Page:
Florida Suffers Deadliest Day Yet As Reopening Begins; Whistleblower Accuses DHHS Of Ignoring Coronavirus Threat: Live Updates

Summary:

  • Pence confirms that White House task force 'winding down'
  • UK overtakes Italy for biggest death toll in Europe
  • Pfizer kicks off US vaccine study
  • Former FDA director dismisses NYT's 3k/day projection
  • NYT points out US cases, deaths are still growing ex-NY Metro Area
  • BARDA whistleblower files complaint accusing DHHS of ignoring threat from coronavirus
  • Italy reports lowest daily new cases in 2 months
  • Florida reports record 72 daily deaths Tuesday
  • Sweden says it has evidence of viral spread as early as November
  • Hong Kong to further relax restrictions
  • Russia reports 30k+ cases in 72 hrs
  • Australia and New Zealand start planning to open borders to each other

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Update (1940ET): Pence has confirmed that the White House will indeed wind down the coronavirus task force - the platform that launched Dr. Fauci to superstardom - over the next month, but we suspect the good doctor will remain an important presence in the administration's response.

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Update (1540ET): As new information comes to light suggesting that the novel coronavirus might have been circulating in the US as early as January - before officials in China informed the world of SARS-CoV-2's infectious potential - Rick Bright, the BARDA whistleblower who claimed he was "pressured" to push hydroxychloroquine, has now filed a whistleblower complaint with the US Office of the Special Counsel (a separate entity from the now-disbanded entity that oversaw the Mueller probe) alleging DHHS didn't take the threat of the coronavirus seriously.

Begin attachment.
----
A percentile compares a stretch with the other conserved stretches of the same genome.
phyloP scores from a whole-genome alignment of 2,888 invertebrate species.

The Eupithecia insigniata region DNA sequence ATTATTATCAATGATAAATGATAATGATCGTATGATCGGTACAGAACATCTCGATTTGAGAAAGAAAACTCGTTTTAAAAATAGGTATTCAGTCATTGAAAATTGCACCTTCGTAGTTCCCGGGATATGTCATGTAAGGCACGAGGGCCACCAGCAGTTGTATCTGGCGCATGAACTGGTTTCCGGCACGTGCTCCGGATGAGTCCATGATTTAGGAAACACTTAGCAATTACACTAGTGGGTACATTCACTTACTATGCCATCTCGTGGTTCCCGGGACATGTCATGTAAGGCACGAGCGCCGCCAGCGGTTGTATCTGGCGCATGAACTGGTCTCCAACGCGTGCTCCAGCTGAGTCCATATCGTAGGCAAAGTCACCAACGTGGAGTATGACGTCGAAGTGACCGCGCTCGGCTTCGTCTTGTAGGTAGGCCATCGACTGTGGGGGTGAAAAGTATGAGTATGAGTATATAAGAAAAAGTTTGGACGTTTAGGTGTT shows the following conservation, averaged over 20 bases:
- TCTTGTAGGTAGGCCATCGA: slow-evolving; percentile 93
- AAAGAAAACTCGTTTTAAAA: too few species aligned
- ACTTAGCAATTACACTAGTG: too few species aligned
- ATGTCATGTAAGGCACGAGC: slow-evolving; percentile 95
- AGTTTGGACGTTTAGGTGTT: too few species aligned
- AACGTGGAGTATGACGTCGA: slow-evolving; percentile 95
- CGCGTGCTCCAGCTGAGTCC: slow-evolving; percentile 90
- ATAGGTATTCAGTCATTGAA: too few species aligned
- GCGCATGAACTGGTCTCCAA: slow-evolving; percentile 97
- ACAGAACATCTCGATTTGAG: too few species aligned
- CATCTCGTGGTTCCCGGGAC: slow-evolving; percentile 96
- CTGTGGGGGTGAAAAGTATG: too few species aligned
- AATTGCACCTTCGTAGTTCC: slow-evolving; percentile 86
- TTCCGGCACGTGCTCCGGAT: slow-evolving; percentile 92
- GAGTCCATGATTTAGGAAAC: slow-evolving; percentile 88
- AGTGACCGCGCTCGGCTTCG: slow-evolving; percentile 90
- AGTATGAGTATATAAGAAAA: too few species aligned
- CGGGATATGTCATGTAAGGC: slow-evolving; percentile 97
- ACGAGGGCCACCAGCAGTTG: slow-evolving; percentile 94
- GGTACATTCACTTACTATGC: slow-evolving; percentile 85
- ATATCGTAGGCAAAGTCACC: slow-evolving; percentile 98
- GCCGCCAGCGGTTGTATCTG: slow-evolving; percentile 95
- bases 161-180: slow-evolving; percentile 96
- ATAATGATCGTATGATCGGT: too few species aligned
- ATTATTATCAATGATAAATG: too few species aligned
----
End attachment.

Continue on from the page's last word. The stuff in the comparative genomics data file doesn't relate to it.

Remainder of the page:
Every time Trump complains about China being held accountable for allowing the virus to spread, the NYT and MSM journalists insist he should be focused on the problem at hand, not apportioning blame. But when it's Trump who's being accused...

...Here's more from Axios.

In his complaint, Bright claims he was excluded from an HHS meeting on the coronavirus in late January after he "pressed for urgent access to funding, personnel, and clinical specimens, including viruses," to develop treatments for the coronavirus should it spread outside of Asia.

  • Bright alleges it "became increasingly clear" in late January that "HHS leadership was doing nothing to prepare for the imminent mask shortage."